Is it Time to Put the Brakes on Beekeeping?



The age of extinction

‘Honeybees are voracious’: is it time to put the brakes on the boom in beekeeping?

The number of beehives in Britain’s cities is growing rapidly, putting pressure on native bees ‘that really need our help’, say scientists and experienced beekeepers

by Alexander Turner


“Dinosaurs, robots and honeybees. I don’t know why, but everyone is fascinated,” says Richard Glassborow, chair of the London Beekeepers’ Association (LBKA). When it comes to beekeeping, what was once a niche hobby has flourished, especially in Britain’s cities.

But there is growing concern from scientists and experienced beekeepers that the vast numbers of honeybees, combined with a lack of pollinator-friendly spaces, could be jeopardising the health and even survival of some of about 6,000 wild pollinators across the UK. Last year, Kew Gardens’ State of the World’s Plant and Fungi report warned: “Campaigns encouraging people to save bees have resulted in an unsustainable proliferation in urban beekeeping. This approach only saves one species of bee, the honeybee, with no regard for how honeybees interact with other, native species.”

There are around 270 species of solitary bee and 25 species of bumblebee that really need our help

Prof Jane Memmott, Bristol University

“The general public know about honey; they know it comes from a bee. I think for most people, that’s it. That’s bees,” says Prof Jane Memmott at Bristol University. “Actually, there is the huge swathe of native biodiversity – around 270 species of solitary bee and 25 species of bumblebee – that really need our help.”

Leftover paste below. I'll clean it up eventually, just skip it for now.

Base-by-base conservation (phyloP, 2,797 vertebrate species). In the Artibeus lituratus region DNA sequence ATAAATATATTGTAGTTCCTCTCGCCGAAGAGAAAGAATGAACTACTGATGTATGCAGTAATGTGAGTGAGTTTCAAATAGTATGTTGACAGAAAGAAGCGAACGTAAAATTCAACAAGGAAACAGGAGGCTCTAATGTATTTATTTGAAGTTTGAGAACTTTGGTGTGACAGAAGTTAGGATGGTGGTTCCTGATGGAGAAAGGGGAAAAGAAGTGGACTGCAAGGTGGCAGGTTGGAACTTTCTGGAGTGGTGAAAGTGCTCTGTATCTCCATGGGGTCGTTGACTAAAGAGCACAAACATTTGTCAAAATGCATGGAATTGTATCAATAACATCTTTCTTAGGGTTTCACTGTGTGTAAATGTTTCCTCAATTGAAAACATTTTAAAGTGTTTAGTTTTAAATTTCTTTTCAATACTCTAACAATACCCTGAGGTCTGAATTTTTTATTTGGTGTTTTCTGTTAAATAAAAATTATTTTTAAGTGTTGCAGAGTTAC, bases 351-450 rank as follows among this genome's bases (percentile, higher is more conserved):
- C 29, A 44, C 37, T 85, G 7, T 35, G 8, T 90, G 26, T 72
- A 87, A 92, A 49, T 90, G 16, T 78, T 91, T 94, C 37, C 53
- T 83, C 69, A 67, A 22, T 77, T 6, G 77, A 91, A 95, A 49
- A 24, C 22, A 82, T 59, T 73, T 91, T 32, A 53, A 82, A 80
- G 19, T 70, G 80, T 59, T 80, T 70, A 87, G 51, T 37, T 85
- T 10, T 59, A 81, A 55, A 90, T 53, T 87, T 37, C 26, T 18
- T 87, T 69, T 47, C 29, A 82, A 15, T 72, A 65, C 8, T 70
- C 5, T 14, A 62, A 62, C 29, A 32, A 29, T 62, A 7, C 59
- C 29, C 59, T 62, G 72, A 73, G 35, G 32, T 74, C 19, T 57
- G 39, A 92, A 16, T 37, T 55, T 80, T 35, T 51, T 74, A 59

Alarmed at the number of beehives in London more than doubling over a 10-year period, with an estimated 7,400 hives in Greater London, the LBKA said earlier this year: “The prevailing ‘save the bees’ narrative is often based on poor, misleading or absent information about bees and their needs. It can imply that keeping honeybees will help bees, which is not necessarily the case.”


Dale Gibson of Bermondsey Street Bees surveys bees kept at a brownfield site in London Docklands. Photograph: Alexander Turner


Glassborow adds: “We have to change the narrative. People think getting honeybees is going to save bees. It isn’t. This is quite a sensitive issue for a beekeeping association to take on … [but] this is coming from the membership, it’s not something that a few people are campaigning for.”

“Honeybees are not in decline; they are probably the most numerous bee on the planet,” says Andrew Whitehouse from insect conservation charity Buglife. While the UN’s Food and Agricultural Organization reports there are more than 90m honeybee hives globally, many rarer native pollinators are in increasingly precarious positions.

“Our wild pollinators are in serious trouble. Across the board we are seeing a loss of the abundance and the diversity of pollinating insects,” adds Whitehouse. “We are seeing threatened species becoming more threatened and more rare. We are seeing some species that we know are really on the brink of extinction in the UK.

To read the complete article go to: ‘Honeybees are voracious’: is it time to put the brakes on the boom in beekeeping? | Bees | The Guardian